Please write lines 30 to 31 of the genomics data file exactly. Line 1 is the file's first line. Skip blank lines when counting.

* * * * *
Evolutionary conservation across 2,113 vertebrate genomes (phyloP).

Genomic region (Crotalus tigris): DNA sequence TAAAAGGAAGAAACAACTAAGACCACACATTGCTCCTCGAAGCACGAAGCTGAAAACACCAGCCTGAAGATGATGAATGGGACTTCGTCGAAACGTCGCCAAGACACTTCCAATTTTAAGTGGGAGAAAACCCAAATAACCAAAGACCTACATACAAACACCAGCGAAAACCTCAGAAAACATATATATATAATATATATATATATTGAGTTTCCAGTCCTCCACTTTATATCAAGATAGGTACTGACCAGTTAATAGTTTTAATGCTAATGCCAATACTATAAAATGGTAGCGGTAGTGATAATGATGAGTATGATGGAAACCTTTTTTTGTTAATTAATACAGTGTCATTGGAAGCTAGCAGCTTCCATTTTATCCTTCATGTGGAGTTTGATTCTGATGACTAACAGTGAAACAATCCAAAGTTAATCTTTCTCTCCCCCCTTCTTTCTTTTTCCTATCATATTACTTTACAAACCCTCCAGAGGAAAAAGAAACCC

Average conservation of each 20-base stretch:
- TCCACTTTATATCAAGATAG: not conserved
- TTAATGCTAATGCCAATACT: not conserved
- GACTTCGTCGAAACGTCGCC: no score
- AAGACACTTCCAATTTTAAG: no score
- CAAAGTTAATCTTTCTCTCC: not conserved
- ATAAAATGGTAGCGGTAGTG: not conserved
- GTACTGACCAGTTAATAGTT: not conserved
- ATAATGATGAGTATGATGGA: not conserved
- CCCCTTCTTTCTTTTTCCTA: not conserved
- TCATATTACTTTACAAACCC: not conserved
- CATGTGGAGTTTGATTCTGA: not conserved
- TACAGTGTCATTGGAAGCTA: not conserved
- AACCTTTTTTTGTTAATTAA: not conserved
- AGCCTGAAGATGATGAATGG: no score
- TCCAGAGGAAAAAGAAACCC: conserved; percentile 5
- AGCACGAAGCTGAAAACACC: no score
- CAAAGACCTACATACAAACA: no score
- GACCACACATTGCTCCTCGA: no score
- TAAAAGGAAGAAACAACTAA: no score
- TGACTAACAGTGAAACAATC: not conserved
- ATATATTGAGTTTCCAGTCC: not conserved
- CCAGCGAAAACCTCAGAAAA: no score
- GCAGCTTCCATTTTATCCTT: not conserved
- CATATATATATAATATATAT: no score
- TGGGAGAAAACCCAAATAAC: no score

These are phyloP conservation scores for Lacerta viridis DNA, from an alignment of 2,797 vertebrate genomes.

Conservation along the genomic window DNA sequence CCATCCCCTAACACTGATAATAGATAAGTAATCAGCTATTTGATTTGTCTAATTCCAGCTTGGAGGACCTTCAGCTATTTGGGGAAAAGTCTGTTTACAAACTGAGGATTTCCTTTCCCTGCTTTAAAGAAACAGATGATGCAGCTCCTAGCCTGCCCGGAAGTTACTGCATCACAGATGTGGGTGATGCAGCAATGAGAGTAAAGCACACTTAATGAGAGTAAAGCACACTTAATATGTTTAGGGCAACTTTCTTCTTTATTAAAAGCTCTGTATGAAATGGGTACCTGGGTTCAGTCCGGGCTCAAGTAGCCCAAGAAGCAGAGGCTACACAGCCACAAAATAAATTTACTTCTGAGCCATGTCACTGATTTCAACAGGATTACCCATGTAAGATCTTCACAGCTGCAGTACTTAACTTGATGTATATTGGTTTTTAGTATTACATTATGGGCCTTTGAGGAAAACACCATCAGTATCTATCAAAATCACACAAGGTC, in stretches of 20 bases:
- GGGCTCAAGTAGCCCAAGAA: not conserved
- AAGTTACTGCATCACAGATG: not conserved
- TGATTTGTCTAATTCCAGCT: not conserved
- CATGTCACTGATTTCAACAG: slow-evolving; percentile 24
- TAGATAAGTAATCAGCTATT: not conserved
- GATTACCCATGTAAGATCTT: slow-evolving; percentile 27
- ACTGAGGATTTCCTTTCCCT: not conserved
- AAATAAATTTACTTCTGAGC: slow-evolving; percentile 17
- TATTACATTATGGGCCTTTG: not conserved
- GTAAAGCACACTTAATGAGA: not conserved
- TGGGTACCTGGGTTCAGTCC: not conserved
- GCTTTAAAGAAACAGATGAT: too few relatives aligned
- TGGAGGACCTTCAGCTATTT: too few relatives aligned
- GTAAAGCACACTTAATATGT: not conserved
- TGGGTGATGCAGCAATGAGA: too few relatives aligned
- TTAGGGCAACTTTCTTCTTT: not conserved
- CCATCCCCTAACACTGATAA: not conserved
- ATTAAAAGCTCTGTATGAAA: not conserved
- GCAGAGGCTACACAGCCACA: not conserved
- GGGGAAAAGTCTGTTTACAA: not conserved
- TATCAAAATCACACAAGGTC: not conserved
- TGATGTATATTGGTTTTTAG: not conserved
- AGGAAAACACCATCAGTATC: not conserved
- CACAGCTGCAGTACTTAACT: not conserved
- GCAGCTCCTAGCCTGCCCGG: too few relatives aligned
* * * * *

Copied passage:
Conservation along the genomic window DNA sequence CCATCCCCTAACACTGATAATAGATAAGTAATCAGCTATTTGATTTGTCTAATTCCAGCTTGGAGGACCTTCAGCTATTTGGGGAAAAGTCTGTTTACAAACTGAGGATTTCCTTTCCCTGCTTTAAAGAAACAGATGATGCAGCTCCTAGCCTGCCCGGAAGTTACTGCATCACAGATGTGGGTGATGCAGCAATGAGAGTAAAGCACACTTAATGAGAGTAAAGCACACTTAATATGTTTAGGGCAACTTTCTTCTTTATTAAAAGCTCTGTATGAAATGGGTACCTGGGTTCAGTCCGGGCTCAAGTAGCCCAAGAAGCAGAGGCTACACAGCCACAAAATAAATTTACTTCTGAGCCATGTCACTGATTTCAACAGGATTACCCATGTAAGATCTTCACAGCTGCAGTACTTAACTTGATGTATATTGGTTTTTAGTATTACATTATGGGCCTTTGAGGAAAACACCATCAGTATCTATCAAAATCACACAAGGTC, in stretches of 20 bases:
- GGGCTCAAGTAGCCCAAGAA: not conserved